In 2023, developing countries owe an estimated $381 billion in debt service on medium- and long-term external debt according to the World Bank International Debt Statistics. 53 countries have credit rating classifications estimated to be “highly speculative” or worse. This subset of developing countries owes $166 billion in debt service in 2023. The top 10 debtors alone owe almost 60 percent of this debt service, or a quarter of total debt service due by developing countries. The current debt resolution system would struggle to handle more countries. Only three countries are currently renegotiating their debt under the G-20-led Common Framework, and most large debtors are ineligible to participate. The inefficiency of approaching the issue on a case-by-case basis raises the likelihood that more developing countries will lose their hard-earned access to private capital markets and that 2023 will see a return to systemic debt crises.
Fragility, conflict, and violence
While the war in Ukraine consistently occupied the headlines in 2022, many other countries faced urgent humanitarian concerns—from natural disasters, to armed conflict, food crises, and political instability. The IRC publishes an Emergency Watchlist of 10 countries most at risk of a humanitarian crisis. The latest watchlist countries accounted for nearly 60 percent of people displaced due to conflict, violence, or disaster across all countries in 2021. In the most recent past, only about 50 percent of the humanitarian appeals for these countries (excluding Ukraine) was met according to the U.N. Office for the Coordination of Humanitarian Affairs (OCHA). They only received $17 billion in 2021 according to OECD statistics but had costs and losses estimated at $32 billion. In addition, the Kiel Institute for the World Economy estimates that Ukraine received $17.8 billion in humanitarian aid between January 24 to November 20, 2022. If these 10 countries have the same order of magnitude of losses in 2023 as they did in 2021, costs and losses will amount to $50 billion.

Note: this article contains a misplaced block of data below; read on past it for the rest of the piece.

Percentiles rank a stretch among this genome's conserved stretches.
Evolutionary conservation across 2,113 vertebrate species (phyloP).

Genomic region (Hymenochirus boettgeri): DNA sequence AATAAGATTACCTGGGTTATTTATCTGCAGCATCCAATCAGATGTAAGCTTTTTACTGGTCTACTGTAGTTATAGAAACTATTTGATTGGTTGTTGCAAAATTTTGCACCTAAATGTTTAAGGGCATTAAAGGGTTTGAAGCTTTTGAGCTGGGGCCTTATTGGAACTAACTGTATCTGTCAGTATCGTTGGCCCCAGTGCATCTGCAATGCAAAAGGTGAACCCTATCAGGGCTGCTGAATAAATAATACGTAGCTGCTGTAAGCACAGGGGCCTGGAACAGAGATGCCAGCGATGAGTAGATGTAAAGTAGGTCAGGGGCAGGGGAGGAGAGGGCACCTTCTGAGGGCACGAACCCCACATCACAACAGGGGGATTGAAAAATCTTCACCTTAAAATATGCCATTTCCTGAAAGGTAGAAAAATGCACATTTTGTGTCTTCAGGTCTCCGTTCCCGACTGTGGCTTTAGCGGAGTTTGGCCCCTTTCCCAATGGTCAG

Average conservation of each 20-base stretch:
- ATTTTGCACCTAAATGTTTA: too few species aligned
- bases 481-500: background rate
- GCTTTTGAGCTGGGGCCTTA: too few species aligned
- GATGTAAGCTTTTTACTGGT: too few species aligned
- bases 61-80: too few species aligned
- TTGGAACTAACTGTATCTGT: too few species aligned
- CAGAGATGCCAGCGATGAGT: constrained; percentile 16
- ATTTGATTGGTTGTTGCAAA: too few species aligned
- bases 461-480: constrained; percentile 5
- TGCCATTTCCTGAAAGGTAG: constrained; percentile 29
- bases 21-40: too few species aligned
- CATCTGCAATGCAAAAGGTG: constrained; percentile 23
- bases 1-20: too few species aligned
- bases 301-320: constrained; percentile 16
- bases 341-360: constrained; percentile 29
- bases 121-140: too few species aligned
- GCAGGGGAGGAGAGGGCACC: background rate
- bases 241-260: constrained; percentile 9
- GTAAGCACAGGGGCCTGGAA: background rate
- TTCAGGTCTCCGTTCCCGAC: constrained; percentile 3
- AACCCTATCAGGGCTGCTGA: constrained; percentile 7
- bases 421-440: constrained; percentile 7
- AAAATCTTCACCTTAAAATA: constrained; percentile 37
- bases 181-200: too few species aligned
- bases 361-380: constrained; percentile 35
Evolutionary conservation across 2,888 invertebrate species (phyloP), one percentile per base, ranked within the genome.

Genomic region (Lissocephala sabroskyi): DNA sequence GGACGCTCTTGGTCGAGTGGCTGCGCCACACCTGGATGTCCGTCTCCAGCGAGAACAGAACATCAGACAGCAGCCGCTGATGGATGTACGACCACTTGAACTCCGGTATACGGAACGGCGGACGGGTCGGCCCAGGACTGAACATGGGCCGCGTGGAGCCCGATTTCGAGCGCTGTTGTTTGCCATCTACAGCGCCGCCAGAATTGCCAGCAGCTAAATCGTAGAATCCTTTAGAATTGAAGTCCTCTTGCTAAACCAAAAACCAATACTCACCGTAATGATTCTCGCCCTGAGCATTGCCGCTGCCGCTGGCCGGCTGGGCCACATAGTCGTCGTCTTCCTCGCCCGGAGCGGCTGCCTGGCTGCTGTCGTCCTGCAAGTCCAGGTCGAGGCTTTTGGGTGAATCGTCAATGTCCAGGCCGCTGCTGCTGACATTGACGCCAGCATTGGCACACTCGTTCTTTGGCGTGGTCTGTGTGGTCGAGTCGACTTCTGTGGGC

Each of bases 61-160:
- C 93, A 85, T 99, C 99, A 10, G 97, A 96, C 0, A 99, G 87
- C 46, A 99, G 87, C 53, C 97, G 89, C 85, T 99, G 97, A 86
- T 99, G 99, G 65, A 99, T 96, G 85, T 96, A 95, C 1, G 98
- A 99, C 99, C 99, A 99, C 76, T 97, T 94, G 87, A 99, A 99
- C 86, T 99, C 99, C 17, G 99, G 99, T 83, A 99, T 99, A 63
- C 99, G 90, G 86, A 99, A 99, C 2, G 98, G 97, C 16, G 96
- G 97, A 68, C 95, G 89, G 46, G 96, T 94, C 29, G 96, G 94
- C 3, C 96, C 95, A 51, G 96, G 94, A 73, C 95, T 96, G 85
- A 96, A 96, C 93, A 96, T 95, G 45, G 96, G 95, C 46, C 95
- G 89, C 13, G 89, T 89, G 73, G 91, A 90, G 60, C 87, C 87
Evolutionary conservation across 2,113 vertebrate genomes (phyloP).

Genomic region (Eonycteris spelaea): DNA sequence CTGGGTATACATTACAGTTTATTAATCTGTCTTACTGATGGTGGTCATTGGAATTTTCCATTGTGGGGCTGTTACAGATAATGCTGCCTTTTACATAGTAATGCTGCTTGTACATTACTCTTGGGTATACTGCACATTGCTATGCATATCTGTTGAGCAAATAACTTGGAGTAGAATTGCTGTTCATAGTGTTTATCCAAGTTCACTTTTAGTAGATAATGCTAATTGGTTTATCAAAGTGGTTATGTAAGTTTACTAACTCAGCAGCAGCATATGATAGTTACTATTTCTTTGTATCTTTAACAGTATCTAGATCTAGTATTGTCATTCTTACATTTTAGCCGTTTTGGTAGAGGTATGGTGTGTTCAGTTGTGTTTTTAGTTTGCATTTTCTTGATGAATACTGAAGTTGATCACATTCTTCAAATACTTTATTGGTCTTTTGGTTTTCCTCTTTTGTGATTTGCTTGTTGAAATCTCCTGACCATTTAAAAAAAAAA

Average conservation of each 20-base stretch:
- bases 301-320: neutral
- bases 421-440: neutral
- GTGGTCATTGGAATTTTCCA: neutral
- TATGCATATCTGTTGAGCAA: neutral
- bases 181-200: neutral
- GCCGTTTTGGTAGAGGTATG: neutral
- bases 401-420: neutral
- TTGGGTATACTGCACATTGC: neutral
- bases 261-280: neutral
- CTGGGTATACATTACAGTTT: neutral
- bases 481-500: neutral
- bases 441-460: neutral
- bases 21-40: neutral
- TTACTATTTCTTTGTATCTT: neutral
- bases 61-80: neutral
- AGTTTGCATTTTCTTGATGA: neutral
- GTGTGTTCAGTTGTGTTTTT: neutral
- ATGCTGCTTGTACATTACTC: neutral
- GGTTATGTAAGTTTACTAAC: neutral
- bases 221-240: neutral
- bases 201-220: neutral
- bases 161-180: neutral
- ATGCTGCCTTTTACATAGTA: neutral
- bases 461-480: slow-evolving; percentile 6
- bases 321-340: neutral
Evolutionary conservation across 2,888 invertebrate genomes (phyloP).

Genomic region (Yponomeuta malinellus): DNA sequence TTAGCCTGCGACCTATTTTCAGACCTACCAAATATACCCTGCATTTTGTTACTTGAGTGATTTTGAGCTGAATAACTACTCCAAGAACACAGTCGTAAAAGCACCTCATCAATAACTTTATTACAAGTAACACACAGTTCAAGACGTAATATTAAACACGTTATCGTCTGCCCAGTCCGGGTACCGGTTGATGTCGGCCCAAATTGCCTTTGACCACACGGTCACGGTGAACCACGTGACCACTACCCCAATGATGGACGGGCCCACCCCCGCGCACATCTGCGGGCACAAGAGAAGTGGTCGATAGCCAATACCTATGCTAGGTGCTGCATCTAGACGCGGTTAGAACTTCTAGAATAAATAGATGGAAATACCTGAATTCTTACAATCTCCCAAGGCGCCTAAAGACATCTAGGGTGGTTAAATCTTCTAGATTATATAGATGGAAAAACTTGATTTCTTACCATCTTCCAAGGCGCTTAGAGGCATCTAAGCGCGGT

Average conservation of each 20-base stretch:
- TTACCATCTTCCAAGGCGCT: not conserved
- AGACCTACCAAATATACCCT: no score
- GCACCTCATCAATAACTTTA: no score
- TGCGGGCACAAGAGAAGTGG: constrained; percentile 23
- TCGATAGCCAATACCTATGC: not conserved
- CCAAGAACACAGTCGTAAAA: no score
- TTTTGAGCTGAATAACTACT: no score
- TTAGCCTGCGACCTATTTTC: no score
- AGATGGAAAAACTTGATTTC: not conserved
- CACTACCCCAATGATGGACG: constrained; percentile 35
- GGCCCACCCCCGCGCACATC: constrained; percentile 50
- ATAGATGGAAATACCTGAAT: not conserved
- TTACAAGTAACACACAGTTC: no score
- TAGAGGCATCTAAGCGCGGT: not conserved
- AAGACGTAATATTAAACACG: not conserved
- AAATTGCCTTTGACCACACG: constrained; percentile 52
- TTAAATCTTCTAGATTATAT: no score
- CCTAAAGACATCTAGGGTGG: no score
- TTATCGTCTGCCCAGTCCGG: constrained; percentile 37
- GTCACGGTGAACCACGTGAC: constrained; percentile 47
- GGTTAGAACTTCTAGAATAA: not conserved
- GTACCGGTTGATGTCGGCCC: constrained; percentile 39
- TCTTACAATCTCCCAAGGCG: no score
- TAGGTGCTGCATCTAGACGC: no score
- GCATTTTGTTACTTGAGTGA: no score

Figure 1 below provides an overview of the top 10 countries in each risk category. In all, there are 30 different countries that need to be watched (ten countries are on two lists). The aggregate resource gap in those countries amounts to $903 billion in 2023. Most of this will need to come from domestic sources, but a substantial amount will surely be needed in external assistance. Donors and official financing agencies should make contingency plans. (The World Bank already announced a “surge” financing program that will last through June.)
The financing needs are not simply concentrated in a handful of countries that have multiple overlapping crises. Rather, quite different sets of countries are affected by each vulnerability, resulting in many different countries requiring funds. The current system is not fit for this scale of financing needs or concurrent crises.
There are early-stage discussions on what to do next. Discussions at the G-20 and other forums on expanding the multilateral development banks are ongoing. Some funds, notably the Green Climate Fund is up for replenishment this year. But there is little indication that rich country governments are willing to support a huge step-up in official finance. There need to be new and innovative mechanisms for channeling resources to developing countries. Ideas abound: new issuance of special drawing rights (SDRs), credits for carbon offset sales in voluntary carbon markets, ecoservice payments, taxes on fossil fuels, state-contingent clauses in financial instruments. These ideas are still at a formative stage. It is time for more brainstorming in 2023 to see where the possibilities lie, else global development will continue to lurch from crisis to crisis.
Figure 1: Estimated developing country vulnerabilities and financing needs for 2023
Note: Excludes Russia and China from analysis. The ordering of countries is by SDG performance, climate financing gaps, debt service payments, and emergency watch list countries according to the order by IRC (with the exception of countries in the overlaps).
Sources: International Rescue Committee; OECD Statistics; and Internal Displacement Monitoring Centre for fragility, violence, and conflict; EDGAR; World Emissions Clock; and Bhattacharya et al (2021) for climate; International Debt Statistics for debt; and preliminary results from Kharas, McArthur, and Onyechi (forthcoming) for SDGs.